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Agriculture Ministry delegation immerses in Malawi’s agricultural best practices

Agriculture Ministry delegation immerses in Malawi’s agricultural best practices

In a collaborative effort spearheaded by the Food and Agriculture Organization of the United Nations (FAO), a delegation of 31 agricultural extension personnel and management from the Ministry of Agriculture, Water and Land Reform (MAWLR) embarked on a study excursion in Malawi from 27 January to 4 February.

The mission, driven by the desire to glean insights and adopt best agricultural practices, aimed at empowering Namibian farmers through advanced extension services and innovative farming techniques.

This initiative mirrors the ongoing partnership between FAO and MAWLR within the framework of the project titled “Emergency response to mitigate multiple shocks and enhance resilient livelihoods in Namibia,” generously funded by the Japanese government.

Drawing from various FAO-led interventions such as the Caisse de Resilience (CdR) concept, Farmer Field School (FFS), and Conservation Agriculture (CA), the delegation was keen to bolster their expertise in sustainable agricultural methods.

Gift Kamupingene, FAO National Project Coordinator, emphasized the significance of this collaborative endeavor, stating, “This exchange underscores FAO’s commitment to cultivating capacity for sustainable agriculture. The shared knowledge promises to significantly boost agricultural productivity in Namibia while fostering resilience and innovation.”

During their visit to Malawi, the delegation engaged with local counterparts and farming communities, immersing themselves in critical areas such as Farmer Field School sites in rural communities like Mangochi. They also visited areas where Malawi’s Sustainable High-Value Enterprise Project was implemented, establishing crucial linkages for similar programs in Namibia.

Moreover, the mission facilitated a fruitful exchange of ideas during a session with Malawi’s Agricultural Extension staff, where discussions ranged from exploring digital solutions like the Monitoring, Evaluation, and Learning (MEL) platform to practical techniques in crop yield estimation and food security assessments.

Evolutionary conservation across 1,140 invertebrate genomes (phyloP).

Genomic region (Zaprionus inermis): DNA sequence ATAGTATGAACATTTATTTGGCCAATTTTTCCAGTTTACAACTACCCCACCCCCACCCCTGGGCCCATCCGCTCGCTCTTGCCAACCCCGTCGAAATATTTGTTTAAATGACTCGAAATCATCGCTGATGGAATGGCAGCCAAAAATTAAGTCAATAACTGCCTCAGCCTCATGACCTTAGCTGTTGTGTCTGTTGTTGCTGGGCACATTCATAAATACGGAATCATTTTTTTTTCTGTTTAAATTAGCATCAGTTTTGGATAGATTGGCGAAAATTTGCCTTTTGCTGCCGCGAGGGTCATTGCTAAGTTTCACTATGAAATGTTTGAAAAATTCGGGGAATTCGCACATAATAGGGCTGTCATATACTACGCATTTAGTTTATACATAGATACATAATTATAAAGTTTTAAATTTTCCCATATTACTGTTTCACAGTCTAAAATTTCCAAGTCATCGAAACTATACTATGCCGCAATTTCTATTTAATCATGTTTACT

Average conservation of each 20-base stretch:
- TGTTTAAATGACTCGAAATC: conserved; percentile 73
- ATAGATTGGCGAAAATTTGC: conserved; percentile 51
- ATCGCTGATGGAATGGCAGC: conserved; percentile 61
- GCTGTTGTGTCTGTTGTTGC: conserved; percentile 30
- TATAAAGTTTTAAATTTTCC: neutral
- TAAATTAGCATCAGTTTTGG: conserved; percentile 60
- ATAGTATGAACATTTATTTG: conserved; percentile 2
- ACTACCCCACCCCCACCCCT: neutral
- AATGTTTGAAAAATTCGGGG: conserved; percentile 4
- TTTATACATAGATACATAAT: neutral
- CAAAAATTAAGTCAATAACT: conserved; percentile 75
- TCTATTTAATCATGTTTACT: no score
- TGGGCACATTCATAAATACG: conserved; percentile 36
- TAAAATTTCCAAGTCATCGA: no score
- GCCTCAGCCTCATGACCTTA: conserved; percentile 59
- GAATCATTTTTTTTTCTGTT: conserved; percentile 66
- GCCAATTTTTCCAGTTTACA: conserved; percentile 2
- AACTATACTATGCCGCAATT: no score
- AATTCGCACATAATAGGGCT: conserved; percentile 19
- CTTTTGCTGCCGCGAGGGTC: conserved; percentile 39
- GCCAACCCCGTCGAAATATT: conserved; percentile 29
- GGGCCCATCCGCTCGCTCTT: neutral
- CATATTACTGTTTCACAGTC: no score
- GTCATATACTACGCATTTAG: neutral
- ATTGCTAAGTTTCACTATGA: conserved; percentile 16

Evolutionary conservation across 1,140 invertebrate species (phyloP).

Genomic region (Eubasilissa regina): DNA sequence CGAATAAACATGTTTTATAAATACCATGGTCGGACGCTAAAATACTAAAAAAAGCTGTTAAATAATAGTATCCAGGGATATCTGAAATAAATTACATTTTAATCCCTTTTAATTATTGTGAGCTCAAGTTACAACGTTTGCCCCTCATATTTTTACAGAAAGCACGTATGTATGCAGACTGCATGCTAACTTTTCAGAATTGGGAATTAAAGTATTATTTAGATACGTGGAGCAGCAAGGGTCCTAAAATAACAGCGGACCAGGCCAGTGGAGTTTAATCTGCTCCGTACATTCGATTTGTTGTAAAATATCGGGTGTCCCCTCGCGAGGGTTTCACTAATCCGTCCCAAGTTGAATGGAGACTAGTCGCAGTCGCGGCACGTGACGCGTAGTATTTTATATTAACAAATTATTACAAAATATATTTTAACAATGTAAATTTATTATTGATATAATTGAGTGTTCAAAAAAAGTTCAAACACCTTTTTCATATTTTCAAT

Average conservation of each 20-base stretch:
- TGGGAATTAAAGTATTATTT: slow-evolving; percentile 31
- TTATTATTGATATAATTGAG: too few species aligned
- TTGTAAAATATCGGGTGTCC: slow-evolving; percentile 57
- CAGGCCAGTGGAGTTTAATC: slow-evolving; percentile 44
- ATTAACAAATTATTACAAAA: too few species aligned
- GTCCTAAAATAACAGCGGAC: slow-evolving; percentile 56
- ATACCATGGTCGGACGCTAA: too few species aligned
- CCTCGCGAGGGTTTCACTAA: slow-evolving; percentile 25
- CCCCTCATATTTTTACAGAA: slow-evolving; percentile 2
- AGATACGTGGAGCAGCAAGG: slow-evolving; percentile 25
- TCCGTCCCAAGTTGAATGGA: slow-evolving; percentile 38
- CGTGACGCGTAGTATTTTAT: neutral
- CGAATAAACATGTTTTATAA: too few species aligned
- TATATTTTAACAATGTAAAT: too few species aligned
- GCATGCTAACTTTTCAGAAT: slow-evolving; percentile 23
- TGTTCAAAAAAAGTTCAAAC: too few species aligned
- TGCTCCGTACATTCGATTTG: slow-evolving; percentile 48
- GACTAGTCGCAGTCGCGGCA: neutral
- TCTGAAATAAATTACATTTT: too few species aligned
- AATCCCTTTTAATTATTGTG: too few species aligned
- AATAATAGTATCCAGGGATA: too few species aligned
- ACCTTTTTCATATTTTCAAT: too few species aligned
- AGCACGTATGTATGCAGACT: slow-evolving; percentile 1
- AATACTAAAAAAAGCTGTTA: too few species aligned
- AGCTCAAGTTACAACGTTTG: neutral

Ben Haraseb, Director of MAWLR’s Directorate of Agricultural Production, Extension, and Engineering Services (DAPEES), expressed his enthusiasm about the excursion, highlighting its potential to enhance agricultural practices in Namibia, particularly among rural farmers. “The insights gained from Malawi will undoubtedly bolster our services to farmers and strengthen our agricultural development centers across the country,” Haraseb remarked.

Fabian Booys, an MAWLR Agricultural Technician, echoed similar sentiments, particularly lauding the success of Farmer Field Schools in Malawi and their potential impact in addressing challenges faced by small-scale farmers in Namibia.

The choice of Malawi for this mission was strategic, leveraging its status as a pilot country alongside Namibia for the FAO/NASA project on satellite-based crop yield estimation. This deliberate selection aimed to facilitate knowledge exchange and enhance the utilization of mobile-based applications for agricultural purposes.

Furthermore, the excursion aligned seamlessly with MAWLR’s Comprehensive Conservation Agriculture Program (CCAP) II, emphasizing the importance of sustainable agricultural practices in both countries.

This study excursion follows a comprehensive three-week Farmer Field School Training of Trainers organized by FAO and MAWLR, further underlining their commitment to equipping agricultural extension staff with the necessary skills for grassroots development.


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